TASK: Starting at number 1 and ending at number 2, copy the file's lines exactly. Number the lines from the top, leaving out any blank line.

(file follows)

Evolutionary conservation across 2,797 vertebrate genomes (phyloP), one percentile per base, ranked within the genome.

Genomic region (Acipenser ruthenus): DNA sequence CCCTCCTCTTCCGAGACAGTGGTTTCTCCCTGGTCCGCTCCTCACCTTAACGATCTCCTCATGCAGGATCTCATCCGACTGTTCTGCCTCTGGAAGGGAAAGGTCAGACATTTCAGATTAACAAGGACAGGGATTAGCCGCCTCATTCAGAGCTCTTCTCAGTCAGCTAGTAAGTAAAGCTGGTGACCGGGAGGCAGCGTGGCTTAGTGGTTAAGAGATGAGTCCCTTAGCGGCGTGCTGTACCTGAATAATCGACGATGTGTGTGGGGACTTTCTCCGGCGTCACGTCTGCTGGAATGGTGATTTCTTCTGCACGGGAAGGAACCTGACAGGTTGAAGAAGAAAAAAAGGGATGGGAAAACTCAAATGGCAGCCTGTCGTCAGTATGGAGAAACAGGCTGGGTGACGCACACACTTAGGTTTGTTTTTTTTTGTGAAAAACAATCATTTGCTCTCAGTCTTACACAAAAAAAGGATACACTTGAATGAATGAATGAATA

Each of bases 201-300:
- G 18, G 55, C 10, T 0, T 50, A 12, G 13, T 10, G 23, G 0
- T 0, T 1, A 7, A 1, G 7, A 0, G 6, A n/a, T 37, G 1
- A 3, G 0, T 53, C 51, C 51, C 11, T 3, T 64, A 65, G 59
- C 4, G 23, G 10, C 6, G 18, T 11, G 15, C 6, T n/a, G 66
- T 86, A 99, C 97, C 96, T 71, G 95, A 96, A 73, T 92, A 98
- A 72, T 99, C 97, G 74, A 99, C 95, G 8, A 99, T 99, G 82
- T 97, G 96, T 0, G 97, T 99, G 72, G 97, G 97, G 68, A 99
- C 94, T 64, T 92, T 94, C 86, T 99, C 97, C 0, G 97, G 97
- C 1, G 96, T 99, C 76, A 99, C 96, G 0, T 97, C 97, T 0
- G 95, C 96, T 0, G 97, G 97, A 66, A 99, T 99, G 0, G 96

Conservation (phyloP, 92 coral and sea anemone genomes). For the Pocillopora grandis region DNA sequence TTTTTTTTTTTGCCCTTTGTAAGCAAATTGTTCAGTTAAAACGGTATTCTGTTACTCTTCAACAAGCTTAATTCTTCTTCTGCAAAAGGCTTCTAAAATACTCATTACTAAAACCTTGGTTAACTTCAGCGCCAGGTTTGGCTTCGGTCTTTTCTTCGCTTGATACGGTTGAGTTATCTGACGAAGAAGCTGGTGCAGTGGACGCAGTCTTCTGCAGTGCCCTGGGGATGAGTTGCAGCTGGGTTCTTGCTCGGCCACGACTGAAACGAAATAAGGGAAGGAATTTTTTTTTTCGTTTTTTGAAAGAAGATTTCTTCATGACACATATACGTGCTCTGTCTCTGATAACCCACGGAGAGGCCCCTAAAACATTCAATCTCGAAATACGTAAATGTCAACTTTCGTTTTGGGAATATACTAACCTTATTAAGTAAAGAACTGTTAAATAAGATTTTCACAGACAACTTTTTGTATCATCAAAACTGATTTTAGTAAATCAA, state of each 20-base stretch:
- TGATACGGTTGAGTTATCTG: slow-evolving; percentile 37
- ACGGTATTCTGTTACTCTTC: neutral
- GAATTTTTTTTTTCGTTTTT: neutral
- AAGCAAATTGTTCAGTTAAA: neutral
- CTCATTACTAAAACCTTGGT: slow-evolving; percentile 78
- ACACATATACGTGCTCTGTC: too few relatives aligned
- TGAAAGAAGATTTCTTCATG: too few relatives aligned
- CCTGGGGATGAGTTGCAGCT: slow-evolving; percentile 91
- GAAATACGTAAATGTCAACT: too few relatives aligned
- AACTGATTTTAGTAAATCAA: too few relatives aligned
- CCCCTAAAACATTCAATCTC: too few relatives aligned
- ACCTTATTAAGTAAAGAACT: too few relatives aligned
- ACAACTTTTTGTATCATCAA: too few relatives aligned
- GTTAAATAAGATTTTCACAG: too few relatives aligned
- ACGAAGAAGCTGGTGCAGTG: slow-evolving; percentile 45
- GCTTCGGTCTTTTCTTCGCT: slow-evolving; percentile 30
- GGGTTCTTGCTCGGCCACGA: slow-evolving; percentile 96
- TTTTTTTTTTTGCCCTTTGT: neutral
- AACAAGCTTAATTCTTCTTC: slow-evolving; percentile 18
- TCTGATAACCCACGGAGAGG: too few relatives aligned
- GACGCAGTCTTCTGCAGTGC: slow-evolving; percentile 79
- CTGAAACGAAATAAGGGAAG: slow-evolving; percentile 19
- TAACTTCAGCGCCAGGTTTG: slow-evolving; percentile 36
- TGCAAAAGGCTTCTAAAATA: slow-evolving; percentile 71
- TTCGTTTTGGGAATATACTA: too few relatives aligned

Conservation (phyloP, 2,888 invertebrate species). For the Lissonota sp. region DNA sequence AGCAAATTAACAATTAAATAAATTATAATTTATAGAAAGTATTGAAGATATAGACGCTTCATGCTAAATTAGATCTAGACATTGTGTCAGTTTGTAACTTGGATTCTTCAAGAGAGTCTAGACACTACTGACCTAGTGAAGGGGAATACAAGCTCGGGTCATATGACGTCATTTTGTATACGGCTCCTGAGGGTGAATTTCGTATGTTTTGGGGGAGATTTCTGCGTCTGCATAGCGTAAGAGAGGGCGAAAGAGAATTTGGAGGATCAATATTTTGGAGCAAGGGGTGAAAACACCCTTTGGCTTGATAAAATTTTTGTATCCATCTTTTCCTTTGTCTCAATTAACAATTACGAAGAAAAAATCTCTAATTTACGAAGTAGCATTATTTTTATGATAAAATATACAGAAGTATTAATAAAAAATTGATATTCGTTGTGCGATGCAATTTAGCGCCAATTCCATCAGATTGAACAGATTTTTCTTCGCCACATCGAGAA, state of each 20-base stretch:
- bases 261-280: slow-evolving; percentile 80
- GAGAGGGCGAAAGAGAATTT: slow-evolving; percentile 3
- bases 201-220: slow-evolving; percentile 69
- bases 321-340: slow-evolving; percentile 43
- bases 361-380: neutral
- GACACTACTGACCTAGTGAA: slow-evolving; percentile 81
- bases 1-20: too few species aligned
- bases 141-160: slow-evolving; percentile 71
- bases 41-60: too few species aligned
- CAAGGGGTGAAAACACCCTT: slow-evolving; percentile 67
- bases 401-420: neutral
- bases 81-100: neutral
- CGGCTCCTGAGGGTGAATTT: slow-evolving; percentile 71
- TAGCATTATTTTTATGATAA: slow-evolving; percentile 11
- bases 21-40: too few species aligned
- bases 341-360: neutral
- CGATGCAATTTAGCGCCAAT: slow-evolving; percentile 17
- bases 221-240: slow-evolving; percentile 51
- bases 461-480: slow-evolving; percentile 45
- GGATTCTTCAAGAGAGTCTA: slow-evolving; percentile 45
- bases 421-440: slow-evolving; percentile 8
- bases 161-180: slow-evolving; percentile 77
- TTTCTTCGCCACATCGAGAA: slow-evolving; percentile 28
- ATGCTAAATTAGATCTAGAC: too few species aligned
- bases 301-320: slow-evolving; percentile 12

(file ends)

Evolutionary conservation across 2,797 vertebrate genomes (phyloP), one percentile per base, ranked within the genome.

Genomic region (Acipenser ruthenus): DNA sequence CCCTCCTCTTCCGAGACAGTGGTTTCTCCCTGGTCCGCTCCTCACCTTAACGATCTCCTCATGCAGGATCTCATCCGACTGTTCTGCCTCTGGAAGGGAAAGGTCAGACATTTCAGATTAACAAGGACAGGGATTAGCCGCCTCATTCAGAGCTCTTCTCAGTCAGCTAGTAAGTAAAGCTGGTGACCGGGAGGCAGCGTGGCTTAGTGGTTAAGAGATGAGTCCCTTAGCGGCGTGCTGTACCTGAATAATCGACGATGTGTGTGGGGACTTTCTCCGGCGTCACGTCTGCTGGAATGGTGATTTCTTCTGCACGGGAAGGAACCTGACAGGTTGAAGAAGAAAAAAAGGGATGGGAAAACTCAAATGGCAGCCTGTCGTCAGTATGGAGAAACAGGCTGGGTGACGCACACACTTAGGTTTGTTTTTTTTTGTGAAAAACAATCATTTGCTCTCAGTCTTACACAAAAAAAGGATACACTTGAATGAATGAATGAATA